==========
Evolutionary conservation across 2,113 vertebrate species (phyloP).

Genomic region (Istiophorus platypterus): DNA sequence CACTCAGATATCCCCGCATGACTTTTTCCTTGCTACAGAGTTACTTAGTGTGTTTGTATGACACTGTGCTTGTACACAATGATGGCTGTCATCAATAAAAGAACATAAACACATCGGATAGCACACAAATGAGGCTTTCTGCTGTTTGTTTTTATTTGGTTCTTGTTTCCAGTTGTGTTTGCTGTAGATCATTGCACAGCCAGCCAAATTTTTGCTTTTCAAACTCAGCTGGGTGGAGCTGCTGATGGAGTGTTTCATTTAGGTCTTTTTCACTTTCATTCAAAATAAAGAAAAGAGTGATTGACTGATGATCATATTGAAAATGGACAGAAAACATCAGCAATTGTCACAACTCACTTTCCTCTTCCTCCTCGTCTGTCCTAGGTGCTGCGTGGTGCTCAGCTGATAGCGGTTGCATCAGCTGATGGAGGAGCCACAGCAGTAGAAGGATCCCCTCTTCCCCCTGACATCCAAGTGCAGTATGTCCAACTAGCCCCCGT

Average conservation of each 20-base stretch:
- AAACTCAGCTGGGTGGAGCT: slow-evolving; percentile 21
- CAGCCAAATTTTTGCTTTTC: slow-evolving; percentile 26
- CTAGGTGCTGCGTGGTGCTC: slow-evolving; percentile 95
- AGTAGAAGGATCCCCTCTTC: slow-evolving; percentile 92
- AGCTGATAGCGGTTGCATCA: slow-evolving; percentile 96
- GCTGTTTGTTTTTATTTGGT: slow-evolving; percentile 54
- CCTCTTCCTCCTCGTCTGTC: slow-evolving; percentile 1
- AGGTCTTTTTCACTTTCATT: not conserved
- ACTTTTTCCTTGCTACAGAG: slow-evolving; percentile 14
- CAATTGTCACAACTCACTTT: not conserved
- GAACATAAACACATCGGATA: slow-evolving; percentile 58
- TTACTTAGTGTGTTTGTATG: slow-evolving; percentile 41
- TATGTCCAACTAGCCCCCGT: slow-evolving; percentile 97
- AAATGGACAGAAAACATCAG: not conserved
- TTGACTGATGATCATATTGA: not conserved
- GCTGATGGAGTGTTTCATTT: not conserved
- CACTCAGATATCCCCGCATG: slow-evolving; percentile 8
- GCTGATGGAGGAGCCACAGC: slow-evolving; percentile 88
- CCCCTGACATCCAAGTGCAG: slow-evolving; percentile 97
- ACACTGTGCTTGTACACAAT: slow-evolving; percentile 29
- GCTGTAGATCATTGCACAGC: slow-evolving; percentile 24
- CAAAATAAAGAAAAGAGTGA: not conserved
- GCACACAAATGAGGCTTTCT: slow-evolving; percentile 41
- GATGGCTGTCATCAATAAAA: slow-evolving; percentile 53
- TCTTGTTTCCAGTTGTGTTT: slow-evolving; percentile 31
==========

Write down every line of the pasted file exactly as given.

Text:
Evolutionary conservation across 2,113 vertebrate species (phyloP).

Genomic region (Istiophorus platypterus): DNA sequence CACTCAGATATCCCCGCATGACTTTTTCCTTGCTACAGAGTTACTTAGTGTGTTTGTATGACACTGTGCTTGTACACAATGATGGCTGTCATCAATAAAAGAACATAAACACATCGGATAGCACACAAATGAGGCTTTCTGCTGTTTGTTTTTATTTGGTTCTTGTTTCCAGTTGTGTTTGCTGTAGATCATTGCACAGCCAGCCAAATTTTTGCTTTTCAAACTCAGCTGGGTGGAGCTGCTGATGGAGTGTTTCATTTAGGTCTTTTTCACTTTCATTCAAAATAAAGAAAAGAGTGATTGACTGATGATCATATTGAAAATGGACAGAAAACATCAGCAATTGTCACAACTCACTTTCCTCTTCCTCCTCGTCTGTCCTAGGTGCTGCGTGGTGCTCAGCTGATAGCGGTTGCATCAGCTGATGGAGGAGCCACAGCAGTAGAAGGATCCCCTCTTCCCCCTGACATCCAAGTGCAGTATGTCCAACTAGCCCCCGT

Average conservation of each 20-base stretch:
- AAACTCAGCTGGGTGGAGCT: slow-evolving; percentile 21
- CAGCCAAATTTTTGCTTTTC: slow-evolving; percentile 26
- CTAGGTGCTGCGTGGTGCTC: slow-evolving; percentile 95
- AGTAGAAGGATCCCCTCTTC: slow-evolving; percentile 92
- AGCTGATAGCGGTTGCATCA: slow-evolving; percentile 96
- GCTGTTTGTTTTTATTTGGT: slow-evolving; percentile 54
- CCTCTTCCTCCTCGTCTGTC: slow-evolving; percentile 1
- AGGTCTTTTTCACTTTCATT: not conserved
- ACTTTTTCCTTGCTACAGAG: slow-evolving; percentile 14
- CAATTGTCACAACTCACTTT: not conserved
- GAACATAAACACATCGGATA: slow-evolving; percentile 58
- TTACTTAGTGTGTTTGTATG: slow-evolving; percentile 41
- TATGTCCAACTAGCCCCCGT: slow-evolving; percentile 97
- AAATGGACAGAAAACATCAG: not conserved
- TTGACTGATGATCATATTGA: not conserved
- GCTGATGGAGTGTTTCATTT: not conserved
- CACTCAGATATCCCCGCATG: slow-evolving; percentile 8
- GCTGATGGAGGAGCCACAGC: slow-evolving; percentile 88
- CCCCTGACATCCAAGTGCAG: slow-evolving; percentile 97
- ACACTGTGCTTGTACACAAT: slow-evolving; percentile 29
- GCTGTAGATCATTGCACAGC: slow-evolving; percentile 24
- CAAAATAAAGAAAAGAGTGA: not conserved
- GCACACAAATGAGGCTTTCT: slow-evolving; percentile 41
- GATGGCTGTCATCAATAAAA: slow-evolving; percentile 53
- TCTTGTTTCCAGTTGTGTTT: slow-evolving; percentile 31